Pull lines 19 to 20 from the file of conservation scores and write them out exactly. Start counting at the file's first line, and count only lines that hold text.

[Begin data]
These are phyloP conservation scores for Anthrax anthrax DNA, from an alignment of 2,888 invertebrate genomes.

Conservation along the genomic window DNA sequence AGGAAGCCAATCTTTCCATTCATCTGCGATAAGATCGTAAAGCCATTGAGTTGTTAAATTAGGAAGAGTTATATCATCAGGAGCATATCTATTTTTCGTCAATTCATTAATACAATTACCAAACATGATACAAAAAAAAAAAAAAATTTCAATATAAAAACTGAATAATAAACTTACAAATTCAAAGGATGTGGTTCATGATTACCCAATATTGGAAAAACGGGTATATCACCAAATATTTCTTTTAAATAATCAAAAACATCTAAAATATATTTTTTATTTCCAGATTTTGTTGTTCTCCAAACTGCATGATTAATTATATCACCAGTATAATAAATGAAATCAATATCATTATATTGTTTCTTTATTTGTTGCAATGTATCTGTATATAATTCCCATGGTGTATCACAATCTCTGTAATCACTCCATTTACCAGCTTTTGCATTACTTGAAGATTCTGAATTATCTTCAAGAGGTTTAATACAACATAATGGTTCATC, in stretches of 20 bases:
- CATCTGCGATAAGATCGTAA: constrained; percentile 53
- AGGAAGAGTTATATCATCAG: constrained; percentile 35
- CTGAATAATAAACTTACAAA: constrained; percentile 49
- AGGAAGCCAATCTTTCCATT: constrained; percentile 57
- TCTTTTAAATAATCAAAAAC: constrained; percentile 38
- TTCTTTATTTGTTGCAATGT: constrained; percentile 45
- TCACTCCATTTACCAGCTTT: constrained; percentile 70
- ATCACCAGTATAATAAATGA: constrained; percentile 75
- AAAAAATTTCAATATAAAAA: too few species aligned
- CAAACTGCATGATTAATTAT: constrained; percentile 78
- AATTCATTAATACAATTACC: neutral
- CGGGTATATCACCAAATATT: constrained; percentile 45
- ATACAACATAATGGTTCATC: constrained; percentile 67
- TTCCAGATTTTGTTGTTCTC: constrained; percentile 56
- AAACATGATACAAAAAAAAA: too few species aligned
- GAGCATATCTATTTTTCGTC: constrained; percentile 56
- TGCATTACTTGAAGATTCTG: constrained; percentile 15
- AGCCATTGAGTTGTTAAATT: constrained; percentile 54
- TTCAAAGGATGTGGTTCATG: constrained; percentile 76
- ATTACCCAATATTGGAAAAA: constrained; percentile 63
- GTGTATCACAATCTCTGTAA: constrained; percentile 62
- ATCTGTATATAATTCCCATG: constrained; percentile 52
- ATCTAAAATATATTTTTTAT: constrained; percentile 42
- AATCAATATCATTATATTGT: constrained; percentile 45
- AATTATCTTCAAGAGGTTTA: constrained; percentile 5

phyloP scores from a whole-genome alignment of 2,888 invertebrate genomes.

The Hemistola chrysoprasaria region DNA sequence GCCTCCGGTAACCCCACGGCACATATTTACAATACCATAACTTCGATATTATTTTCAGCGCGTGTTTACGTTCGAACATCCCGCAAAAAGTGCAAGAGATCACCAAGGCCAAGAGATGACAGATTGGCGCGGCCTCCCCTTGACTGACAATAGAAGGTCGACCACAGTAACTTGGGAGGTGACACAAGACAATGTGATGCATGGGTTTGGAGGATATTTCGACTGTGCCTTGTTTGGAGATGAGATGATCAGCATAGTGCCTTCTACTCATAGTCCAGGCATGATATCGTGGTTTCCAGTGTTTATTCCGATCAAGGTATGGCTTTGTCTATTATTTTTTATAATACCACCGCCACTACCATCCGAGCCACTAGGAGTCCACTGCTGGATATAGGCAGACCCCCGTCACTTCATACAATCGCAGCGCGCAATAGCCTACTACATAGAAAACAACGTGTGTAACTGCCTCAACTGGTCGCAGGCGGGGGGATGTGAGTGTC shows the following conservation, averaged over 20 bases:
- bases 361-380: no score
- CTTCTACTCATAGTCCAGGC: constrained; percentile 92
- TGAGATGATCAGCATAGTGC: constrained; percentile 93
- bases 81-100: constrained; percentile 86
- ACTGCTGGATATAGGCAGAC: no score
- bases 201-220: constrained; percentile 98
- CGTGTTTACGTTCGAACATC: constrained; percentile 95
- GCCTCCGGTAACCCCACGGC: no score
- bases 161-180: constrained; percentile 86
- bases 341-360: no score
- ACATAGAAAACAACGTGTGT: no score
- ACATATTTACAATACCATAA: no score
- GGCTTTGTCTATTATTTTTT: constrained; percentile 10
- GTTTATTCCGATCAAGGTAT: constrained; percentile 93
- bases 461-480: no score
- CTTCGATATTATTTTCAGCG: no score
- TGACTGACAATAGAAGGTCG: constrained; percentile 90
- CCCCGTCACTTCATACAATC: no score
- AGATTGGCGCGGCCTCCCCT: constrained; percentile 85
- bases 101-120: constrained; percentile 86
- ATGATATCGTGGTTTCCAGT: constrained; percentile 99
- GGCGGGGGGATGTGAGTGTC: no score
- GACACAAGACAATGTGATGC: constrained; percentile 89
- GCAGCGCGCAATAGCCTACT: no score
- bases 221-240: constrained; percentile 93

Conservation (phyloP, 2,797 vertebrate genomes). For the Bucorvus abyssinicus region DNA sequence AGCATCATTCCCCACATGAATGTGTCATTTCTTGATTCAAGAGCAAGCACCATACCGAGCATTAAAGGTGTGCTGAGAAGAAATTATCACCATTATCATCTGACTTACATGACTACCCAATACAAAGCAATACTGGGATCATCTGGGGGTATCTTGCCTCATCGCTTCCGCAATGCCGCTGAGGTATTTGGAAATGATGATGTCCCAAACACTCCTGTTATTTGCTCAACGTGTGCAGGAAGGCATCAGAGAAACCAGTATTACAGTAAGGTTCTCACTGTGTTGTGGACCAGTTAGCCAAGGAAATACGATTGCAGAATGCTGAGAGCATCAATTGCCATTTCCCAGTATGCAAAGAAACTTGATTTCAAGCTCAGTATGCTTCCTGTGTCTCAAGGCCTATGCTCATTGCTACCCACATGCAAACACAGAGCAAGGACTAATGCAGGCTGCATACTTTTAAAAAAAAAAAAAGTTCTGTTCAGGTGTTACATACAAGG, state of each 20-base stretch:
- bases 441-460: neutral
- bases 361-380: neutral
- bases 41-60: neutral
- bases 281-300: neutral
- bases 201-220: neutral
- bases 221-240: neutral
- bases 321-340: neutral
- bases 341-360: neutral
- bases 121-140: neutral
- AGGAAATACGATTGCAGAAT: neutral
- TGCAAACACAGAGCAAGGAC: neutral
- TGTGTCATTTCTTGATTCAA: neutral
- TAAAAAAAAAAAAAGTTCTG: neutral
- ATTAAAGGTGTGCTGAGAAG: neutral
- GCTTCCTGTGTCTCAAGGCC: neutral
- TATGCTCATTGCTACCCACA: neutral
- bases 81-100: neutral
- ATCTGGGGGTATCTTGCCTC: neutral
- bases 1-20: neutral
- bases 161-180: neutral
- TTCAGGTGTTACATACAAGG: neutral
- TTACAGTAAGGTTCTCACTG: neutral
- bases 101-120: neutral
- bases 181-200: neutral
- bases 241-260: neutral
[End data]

- TGCATTACTTGAAGATTCTG: constrained; percentile 15
- AGCCATTGAGTTGTTAAATT: constrained; percentile 54